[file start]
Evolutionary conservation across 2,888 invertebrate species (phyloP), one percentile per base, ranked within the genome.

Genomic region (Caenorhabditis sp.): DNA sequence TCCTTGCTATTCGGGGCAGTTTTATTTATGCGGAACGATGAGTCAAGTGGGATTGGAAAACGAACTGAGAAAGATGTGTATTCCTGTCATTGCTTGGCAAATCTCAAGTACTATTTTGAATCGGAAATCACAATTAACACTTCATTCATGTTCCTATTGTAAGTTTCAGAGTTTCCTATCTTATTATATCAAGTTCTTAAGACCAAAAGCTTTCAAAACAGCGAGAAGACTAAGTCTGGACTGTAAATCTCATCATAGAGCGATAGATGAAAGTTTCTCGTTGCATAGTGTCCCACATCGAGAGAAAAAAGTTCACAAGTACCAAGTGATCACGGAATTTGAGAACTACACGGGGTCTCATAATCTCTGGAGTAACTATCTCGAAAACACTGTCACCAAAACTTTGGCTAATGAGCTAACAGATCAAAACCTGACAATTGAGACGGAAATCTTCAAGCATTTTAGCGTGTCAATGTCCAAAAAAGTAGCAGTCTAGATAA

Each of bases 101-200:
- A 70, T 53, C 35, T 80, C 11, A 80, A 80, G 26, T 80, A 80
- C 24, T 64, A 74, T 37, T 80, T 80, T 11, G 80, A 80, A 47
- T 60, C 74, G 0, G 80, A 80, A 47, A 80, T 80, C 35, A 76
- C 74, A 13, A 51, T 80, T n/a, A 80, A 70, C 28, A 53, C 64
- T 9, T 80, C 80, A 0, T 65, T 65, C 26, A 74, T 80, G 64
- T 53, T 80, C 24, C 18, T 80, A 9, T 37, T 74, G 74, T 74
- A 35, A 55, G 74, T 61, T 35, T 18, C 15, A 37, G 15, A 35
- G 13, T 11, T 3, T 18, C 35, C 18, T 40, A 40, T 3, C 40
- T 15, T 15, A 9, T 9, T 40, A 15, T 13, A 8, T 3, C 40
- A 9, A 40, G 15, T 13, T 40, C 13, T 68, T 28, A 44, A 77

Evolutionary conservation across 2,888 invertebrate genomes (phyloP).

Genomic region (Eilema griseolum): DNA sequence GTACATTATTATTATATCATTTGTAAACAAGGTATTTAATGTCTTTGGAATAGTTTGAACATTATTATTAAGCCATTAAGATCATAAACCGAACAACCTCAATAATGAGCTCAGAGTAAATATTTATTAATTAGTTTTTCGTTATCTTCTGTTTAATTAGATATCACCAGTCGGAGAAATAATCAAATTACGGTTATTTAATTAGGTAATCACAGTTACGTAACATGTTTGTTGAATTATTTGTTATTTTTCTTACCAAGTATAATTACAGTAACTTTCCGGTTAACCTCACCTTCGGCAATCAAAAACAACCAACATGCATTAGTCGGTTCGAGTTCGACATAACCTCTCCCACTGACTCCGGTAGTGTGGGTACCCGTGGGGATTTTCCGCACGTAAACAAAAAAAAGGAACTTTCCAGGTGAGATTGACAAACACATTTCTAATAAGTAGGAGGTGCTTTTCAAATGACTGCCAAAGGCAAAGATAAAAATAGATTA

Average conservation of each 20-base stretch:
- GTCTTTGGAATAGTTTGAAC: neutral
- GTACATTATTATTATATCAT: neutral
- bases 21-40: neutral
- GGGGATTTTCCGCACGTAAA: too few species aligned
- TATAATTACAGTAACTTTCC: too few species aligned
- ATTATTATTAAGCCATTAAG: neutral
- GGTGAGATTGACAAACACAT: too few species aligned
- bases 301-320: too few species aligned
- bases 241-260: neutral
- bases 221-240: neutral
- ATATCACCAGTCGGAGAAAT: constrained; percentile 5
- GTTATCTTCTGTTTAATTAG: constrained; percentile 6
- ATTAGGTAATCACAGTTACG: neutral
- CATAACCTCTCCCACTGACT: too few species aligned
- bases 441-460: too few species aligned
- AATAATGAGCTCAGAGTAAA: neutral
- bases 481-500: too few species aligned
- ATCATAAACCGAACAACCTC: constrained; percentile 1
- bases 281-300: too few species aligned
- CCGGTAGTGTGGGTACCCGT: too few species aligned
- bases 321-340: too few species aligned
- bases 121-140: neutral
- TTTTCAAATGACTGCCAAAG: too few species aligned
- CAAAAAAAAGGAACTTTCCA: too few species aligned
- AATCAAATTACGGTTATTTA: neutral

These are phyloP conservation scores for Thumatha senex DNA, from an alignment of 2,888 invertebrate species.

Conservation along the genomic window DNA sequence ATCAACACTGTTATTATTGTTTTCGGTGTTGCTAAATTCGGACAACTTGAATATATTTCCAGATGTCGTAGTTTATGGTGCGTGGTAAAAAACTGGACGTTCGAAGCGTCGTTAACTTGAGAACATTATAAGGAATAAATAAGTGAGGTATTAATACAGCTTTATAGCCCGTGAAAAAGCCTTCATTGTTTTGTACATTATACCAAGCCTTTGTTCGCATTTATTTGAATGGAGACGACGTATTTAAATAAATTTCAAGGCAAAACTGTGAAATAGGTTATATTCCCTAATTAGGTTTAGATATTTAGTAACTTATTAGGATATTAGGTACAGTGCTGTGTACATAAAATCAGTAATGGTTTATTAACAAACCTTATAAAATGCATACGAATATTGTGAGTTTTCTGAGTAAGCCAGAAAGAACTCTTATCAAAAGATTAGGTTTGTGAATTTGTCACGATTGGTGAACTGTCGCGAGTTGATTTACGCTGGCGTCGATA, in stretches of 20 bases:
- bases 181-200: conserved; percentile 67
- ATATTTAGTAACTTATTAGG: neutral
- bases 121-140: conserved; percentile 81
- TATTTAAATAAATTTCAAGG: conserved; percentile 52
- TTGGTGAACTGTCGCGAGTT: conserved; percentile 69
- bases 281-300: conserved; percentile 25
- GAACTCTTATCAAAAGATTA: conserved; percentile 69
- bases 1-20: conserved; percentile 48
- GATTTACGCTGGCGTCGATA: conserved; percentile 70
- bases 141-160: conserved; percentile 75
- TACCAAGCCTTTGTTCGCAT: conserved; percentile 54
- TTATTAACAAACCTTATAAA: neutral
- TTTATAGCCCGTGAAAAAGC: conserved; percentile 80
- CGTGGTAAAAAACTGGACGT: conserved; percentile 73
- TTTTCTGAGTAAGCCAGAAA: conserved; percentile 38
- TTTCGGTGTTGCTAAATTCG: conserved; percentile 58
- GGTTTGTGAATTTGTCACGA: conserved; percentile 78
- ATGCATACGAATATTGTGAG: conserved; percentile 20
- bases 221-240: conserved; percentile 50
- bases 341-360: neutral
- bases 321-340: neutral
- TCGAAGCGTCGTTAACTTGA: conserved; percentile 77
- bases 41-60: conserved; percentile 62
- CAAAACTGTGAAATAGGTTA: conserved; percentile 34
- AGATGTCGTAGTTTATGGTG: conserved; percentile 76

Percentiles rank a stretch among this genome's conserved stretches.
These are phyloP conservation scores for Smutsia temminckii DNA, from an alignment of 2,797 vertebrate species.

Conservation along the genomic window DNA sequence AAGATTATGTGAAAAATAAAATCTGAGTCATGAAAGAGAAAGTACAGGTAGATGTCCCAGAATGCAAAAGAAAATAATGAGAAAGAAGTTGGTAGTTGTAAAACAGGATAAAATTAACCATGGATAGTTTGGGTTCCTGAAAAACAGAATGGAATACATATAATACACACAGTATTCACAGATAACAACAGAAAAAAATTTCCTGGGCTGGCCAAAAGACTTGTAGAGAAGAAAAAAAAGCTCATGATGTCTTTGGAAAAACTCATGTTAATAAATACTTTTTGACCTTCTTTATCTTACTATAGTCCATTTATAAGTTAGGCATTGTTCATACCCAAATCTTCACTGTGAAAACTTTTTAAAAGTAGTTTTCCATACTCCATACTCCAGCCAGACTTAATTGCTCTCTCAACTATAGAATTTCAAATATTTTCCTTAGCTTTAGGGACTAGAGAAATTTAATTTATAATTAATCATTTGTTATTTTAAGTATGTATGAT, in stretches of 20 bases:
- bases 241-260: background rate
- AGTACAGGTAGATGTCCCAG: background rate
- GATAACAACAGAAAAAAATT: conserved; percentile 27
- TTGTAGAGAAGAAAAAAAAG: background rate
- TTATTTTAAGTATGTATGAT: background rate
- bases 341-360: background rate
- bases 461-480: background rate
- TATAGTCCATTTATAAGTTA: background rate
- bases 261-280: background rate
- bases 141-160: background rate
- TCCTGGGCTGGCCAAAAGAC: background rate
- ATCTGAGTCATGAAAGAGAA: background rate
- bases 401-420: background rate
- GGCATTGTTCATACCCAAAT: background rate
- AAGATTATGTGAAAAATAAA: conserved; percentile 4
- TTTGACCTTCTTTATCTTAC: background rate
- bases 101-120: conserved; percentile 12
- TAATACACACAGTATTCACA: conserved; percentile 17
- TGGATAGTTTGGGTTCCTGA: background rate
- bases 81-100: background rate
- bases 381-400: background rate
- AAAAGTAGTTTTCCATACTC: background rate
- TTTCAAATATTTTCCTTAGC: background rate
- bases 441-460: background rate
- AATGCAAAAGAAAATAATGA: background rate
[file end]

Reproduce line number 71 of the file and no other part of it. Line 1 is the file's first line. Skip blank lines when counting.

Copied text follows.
Conservation along the genomic window DNA sequence AAGATTATGTGAAAAATAAAATCTGAGTCATGAAAGAGAAAGTACAGGTAGATGTCCCAGAATGCAAAAGAAAATAATGAGAAAGAAGTTGGTAGTTGTAAAACAGGATAAAATTAACCATGGATAGTTTGGGTTCCTGAAAAACAGAATGGAATACATATAATACACACAGTATTCACAGATAACAACAGAAAAAAATTTCCTGGGCTGGCCAAAAGACTTGTAGAGAAGAAAAAAAAGCTCATGATGTCTTTGGAAAAACTCATGTTAATAAATACTTTTTGACCTTCTTTATCTTACTATAGTCCATTTATAAGTTAGGCATTGTTCATACCCAAATCTTCACTGTGAAAACTTTTTAAAAGTAGTTTTCCATACTCCATACTCCAGCCAGACTTAATTGCTCTCTCAACTATAGAATTTCAAATATTTTCCTTAGCTTTAGGGACTAGAGAAATTTAATTTATAATTAATCATTTGTTATTTTAAGTATGTATGAT, in stretches of 20 bases: